Technology & innovation

Now in production, Hyamatrix bio skin set to improve lives and defy ageing

25 Nov '11
Oleg Kouzbit, Online News Managing Editor

Orenburg’s revolutionary Hyamatrix bio skin is hitting domestic and international biomed markets. A multipartite, three-year effort by scientific researchers and entrepreneurs, the Hyamatrix project aims to soothe the sufferings of burn patients, help the wounded and scarred, and excite millions of women by smoothing away wrinkles and cellulite and re-granting their skin the comeliness of a younger age.

An advanced bio skin called the Hyamatrix has finally gone into commercial production in Orenburg, three years after scientist Ramil Rakhamatullin developed this next gen hyaluronic acid based technology as an innovative response to pent-up demand for higher-quality burn and ulcer treatment and skin rejuvenation.

The product developer and his team claim the new bio skin effectively remedies skin and mucous tunic defects caused by burns, traumas, trophic ulcers, etc. while showing enhanced biocompatibility and affecting no surrounding tissue or organs.

With its regenerative powers the innovation also fights skin ageing, they say. Hyamatrix-based cosmetics is believed to not only smooth away external senescence manifestations like wrinkles but also effectively rein in the ageing process, helping skin cells shed “a few years” off their biological age.

The technology is also said to be helpful in keeping at bay one of women’s most dreaded banes—cellulite.

To launch and then ramp up production of the new family of bioplastic nanostructured materials start-up Biomateria has been established. The company will reportedly start by making 1,500 Hyamatrix packages a month, and then expand to sell $3-5m worth of products a year to hospitals and cosmetic clinics both domestically and internationally.

The team of players

Biomateria is Orenburg State University’s spin-off technology start-up and also a subsidiary of R&D company Nanosintez—a regional hi-tech pharma and bioengineering developer since 1999. Nanosintez already markets small-scale runs of hyaluronic acid based cosmetics and earlier this year shook hands with Italy’s Bisio Progetti over a $40m contract for prospective Hyamatrix distribution in the EU and the U.S.

Also teaming up for additional expertise are Orenburg State Medical Academy and the Matrix laser therapy center.

The prime mover behind the cutting-edge project is Ramil Rakhamatullin, an Orenburg-based scientist who leads a cell technology lab at Orenburg State University and is the Nanosintez CEO. His 2008 invention of the Hyamatrix bio skin received $156k support from the Bortnik Fund (Russia’s oldest government-run entity to finance small innovative companies), followed by a $165k grant from the Orenburg regional administration.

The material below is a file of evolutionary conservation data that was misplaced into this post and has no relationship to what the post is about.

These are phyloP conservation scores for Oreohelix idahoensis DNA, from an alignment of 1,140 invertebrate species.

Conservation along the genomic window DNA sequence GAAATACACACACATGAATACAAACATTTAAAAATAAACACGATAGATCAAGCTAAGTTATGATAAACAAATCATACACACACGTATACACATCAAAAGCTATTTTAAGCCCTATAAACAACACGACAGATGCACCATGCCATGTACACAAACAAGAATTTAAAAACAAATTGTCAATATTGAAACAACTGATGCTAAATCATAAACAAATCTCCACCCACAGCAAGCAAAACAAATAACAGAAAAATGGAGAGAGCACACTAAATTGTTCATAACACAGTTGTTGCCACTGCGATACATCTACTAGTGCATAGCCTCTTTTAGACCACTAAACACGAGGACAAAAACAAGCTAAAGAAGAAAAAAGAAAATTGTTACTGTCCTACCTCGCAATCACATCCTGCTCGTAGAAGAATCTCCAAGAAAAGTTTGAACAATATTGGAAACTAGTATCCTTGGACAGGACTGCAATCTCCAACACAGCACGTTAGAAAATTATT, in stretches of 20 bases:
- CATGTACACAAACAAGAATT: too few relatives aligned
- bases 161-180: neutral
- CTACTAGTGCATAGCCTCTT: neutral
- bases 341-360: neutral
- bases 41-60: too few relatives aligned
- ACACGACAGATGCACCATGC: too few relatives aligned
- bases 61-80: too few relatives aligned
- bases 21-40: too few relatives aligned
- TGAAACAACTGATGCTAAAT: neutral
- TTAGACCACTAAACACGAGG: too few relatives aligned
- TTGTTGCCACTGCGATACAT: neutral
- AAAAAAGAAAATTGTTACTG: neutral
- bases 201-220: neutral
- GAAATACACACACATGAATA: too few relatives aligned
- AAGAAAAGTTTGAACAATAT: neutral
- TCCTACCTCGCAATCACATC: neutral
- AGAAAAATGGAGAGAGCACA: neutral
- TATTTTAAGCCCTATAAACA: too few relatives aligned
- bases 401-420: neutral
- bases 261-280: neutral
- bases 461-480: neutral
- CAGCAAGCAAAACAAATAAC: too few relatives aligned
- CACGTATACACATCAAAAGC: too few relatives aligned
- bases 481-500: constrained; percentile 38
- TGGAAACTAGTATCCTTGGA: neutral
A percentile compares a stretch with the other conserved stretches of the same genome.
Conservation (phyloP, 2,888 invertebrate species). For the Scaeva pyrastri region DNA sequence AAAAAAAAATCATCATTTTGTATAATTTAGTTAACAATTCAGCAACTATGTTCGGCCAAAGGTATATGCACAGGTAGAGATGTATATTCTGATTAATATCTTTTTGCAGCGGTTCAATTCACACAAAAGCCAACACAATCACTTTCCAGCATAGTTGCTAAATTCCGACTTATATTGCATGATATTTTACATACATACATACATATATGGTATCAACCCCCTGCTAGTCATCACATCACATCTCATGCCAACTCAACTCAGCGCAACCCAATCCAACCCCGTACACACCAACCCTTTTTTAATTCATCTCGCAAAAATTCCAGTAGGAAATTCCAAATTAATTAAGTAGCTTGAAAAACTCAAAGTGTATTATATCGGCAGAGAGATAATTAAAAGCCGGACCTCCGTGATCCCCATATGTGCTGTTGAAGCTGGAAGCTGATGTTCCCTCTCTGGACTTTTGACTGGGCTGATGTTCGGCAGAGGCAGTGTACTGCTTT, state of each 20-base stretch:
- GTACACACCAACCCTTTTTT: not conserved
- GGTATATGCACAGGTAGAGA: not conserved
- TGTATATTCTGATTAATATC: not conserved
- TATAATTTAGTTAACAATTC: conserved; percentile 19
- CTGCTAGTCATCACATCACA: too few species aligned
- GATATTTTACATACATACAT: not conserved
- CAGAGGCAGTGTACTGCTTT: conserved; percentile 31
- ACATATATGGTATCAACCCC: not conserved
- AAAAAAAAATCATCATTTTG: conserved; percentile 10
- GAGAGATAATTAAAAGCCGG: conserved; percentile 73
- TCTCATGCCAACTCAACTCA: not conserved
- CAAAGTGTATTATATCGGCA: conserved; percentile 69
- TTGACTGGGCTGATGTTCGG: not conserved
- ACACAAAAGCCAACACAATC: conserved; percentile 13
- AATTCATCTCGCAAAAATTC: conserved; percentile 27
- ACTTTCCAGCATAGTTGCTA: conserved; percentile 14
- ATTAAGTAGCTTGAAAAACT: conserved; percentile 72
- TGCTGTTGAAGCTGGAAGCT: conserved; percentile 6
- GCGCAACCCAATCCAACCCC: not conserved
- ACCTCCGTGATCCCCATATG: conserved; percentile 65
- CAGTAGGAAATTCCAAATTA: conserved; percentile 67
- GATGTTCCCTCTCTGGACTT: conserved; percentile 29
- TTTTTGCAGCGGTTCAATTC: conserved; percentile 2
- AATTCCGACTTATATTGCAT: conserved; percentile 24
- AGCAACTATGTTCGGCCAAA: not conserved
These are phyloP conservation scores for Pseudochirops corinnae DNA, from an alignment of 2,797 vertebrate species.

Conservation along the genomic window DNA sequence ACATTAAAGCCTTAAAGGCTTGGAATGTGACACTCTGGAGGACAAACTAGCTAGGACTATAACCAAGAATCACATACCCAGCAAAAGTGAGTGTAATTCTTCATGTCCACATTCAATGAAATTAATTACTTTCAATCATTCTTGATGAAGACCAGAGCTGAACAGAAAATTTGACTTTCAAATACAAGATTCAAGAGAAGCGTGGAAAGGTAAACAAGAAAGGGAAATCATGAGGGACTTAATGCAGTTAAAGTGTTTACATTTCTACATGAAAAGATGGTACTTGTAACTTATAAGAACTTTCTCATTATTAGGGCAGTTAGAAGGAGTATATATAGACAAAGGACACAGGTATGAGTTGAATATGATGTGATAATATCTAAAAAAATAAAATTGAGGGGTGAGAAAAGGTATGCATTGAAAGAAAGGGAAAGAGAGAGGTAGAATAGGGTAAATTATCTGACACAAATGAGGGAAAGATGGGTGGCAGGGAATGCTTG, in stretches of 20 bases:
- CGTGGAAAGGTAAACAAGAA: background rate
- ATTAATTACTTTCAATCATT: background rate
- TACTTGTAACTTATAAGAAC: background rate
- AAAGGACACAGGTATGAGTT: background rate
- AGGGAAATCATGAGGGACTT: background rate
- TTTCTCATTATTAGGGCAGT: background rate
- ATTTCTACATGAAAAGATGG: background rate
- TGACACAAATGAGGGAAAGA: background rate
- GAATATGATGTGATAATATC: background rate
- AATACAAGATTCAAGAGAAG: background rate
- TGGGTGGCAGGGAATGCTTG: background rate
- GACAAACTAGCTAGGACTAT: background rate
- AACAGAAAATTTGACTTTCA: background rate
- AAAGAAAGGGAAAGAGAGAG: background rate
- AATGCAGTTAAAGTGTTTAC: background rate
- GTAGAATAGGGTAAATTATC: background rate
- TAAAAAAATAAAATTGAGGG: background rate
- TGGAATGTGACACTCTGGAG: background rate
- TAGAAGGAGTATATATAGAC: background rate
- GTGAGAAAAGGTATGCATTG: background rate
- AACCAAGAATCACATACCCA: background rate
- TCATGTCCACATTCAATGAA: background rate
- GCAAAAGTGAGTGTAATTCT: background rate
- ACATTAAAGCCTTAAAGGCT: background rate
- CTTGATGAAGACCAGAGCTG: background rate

The seed capital enabled early-stage R&D and prototype development. In 2010, a private ‘smart money’ investor, ATS Capital, forked out more than $500k to tighten up the technology and outfit production premises. Now ATS Capital is Biomateria’s strategic partner in product promotion and marketing across Russia and beyond.

For its production start-up Nanosintez as a parent company wants to raise another $1m for expansion.

How it works

The new product is designed to inhibit skin ageing by impacting human metabolic activity and setting off collagen and elastin synthesis in derma.

The Hyamatrix bio skin is a bioplastic material, an elastic plate that is said to show superb adhesion and mechanical strength.

At the heart of the new polymer technology is photochemical nanostructuring, or photopolymerization, of basic hyaluronic acid hydrocolloid. Laser-phoresis is reportedly used to introduce low-molecular hyaluronic acid and a special bio skin matrix peptide into derma. Both are then photopolimerized by low-frequency laser and seamed on a molecular level right inside the skin treated.

In the process, hyaluronic acid is transformed into a high-molecular, 3D matrix skeleton believed to be “fully identical to intercellular matrix of a young person’s skin”—a major step forward from existing biomed solutions that the Hyamatrix designers claim lack in molecular weight and therefore can’t create a strong matrix skeleton for lasting effect.

No extra chemicals

According to the developers, photopolymerization calls for no extra chemical additives, making the method and the end product clinically purer.

When used on a wound, the Hyamatrix biomaterial doesn’t require any bandaging. It doesn’t have to be removed from the wound, either, as the innovative plate is biodegradable and resolves as the wound heals.

The approach is reportedly effective when applied to acne as well as keloid and hypertrophic scars.

The Hyamatrix for the burnt

As a lower-cost and less painful alternative to today’s treatments of burn patients Mr. Rakhamatullin hopes his Hyamatrix will find its way to hospitals’ burns departments both in Russia and abroad. The technology suits well for patients’ preoperative preparation and postoperative rehabilitation, he says.

In Russia, about 700,000 people suffer each year from severe burns, and only 23% of them are admitted to specialized burn centers to receive professional help.

Moscow’s Sklifosovsky Institute, Russia’s most renowned emergency care establishment, has already been purportedly testing the new bio skin to see if the technology can be adopted by burn centers across this country. The survivors of a Tupolev-134 jet crash that took 44 lives in Karelia in June 2011 are said to be convalescing with Hyamatrix plates in their skin.
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Locations: Orenburg

Tags: Hyamatrix (4) / bio skin (0) / Ramil Rakhamatullin (0) /

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